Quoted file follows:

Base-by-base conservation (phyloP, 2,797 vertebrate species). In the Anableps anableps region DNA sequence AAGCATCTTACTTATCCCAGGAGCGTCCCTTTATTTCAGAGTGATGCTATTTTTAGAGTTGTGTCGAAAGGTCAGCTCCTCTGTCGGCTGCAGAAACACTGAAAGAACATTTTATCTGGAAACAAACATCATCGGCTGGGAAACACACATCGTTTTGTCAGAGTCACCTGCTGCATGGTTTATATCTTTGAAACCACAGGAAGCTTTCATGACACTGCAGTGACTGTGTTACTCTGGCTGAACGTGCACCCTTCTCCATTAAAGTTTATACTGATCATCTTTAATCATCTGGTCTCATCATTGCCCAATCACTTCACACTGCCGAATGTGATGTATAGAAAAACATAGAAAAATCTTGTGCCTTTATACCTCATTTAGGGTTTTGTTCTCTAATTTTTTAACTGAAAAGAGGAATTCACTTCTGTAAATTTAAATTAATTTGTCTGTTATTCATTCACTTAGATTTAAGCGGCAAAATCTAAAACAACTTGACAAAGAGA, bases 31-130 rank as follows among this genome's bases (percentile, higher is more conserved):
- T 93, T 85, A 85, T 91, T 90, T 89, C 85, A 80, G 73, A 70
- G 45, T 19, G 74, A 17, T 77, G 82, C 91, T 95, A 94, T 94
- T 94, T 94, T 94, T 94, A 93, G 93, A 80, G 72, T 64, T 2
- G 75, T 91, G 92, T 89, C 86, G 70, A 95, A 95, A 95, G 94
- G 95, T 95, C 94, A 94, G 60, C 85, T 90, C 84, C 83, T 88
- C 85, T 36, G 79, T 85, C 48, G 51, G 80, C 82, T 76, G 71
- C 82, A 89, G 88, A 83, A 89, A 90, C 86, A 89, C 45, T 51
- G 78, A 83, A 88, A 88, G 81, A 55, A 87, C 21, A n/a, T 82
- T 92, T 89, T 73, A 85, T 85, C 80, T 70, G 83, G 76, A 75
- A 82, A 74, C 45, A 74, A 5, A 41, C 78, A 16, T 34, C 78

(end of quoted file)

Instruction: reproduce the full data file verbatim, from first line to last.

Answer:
Base-by-base conservation (phyloP, 2,797 vertebrate species). In the Anableps anableps region DNA sequence AAGCATCTTACTTATCCCAGGAGCGTCCCTTTATTTCAGAGTGATGCTATTTTTAGAGTTGTGTCGAAAGGTCAGCTCCTCTGTCGGCTGCAGAAACACTGAAAGAACATTTTATCTGGAAACAAACATCATCGGCTGGGAAACACACATCGTTTTGTCAGAGTCACCTGCTGCATGGTTTATATCTTTGAAACCACAGGAAGCTTTCATGACACTGCAGTGACTGTGTTACTCTGGCTGAACGTGCACCCTTCTCCATTAAAGTTTATACTGATCATCTTTAATCATCTGGTCTCATCATTGCCCAATCACTTCACACTGCCGAATGTGATGTATAGAAAAACATAGAAAAATCTTGTGCCTTTATACCTCATTTAGGGTTTTGTTCTCTAATTTTTTAACTGAAAAGAGGAATTCACTTCTGTAAATTTAAATTAATTTGTCTGTTATTCATTCACTTAGATTTAAGCGGCAAAATCTAAAACAACTTGACAAAGAGA, bases 31-130 rank as follows among this genome's bases (percentile, higher is more conserved):
- T 93, T 85, A 85, T 91, T 90, T 89, C 85, A 80, G 73, A 70
- G 45, T 19, G 74, A 17, T 77, G 82, C 91, T 95, A 94, T 94
- T 94, T 94, T 94, T 94, A 93, G 93, A 80, G 72, T 64, T 2
- G 75, T 91, G 92, T 89, C 86, G 70, A 95, A 95, A 95, G 94
- G 95, T 95, C 94, A 94, G 60, C 85, T 90, C 84, C 83, T 88
- C 85, T 36, G 79, T 85, C 48, G 51, G 80, C 82, T 76, G 71
- C 82, A 89, G 88, A 83, A 89, A 90, C 86, A 89, C 45, T 51
- G 78, A 83, A 88, A 88, G 81, A 55, A 87, C 21, A n/a, T 82
- T 92, T 89, T 73, A 85, T 85, C 80, T 70, G 83, G 76, A 75
- A 82, A 74, C 45, A 74, A 5, A 41, C 78, A 16, T 34, C 78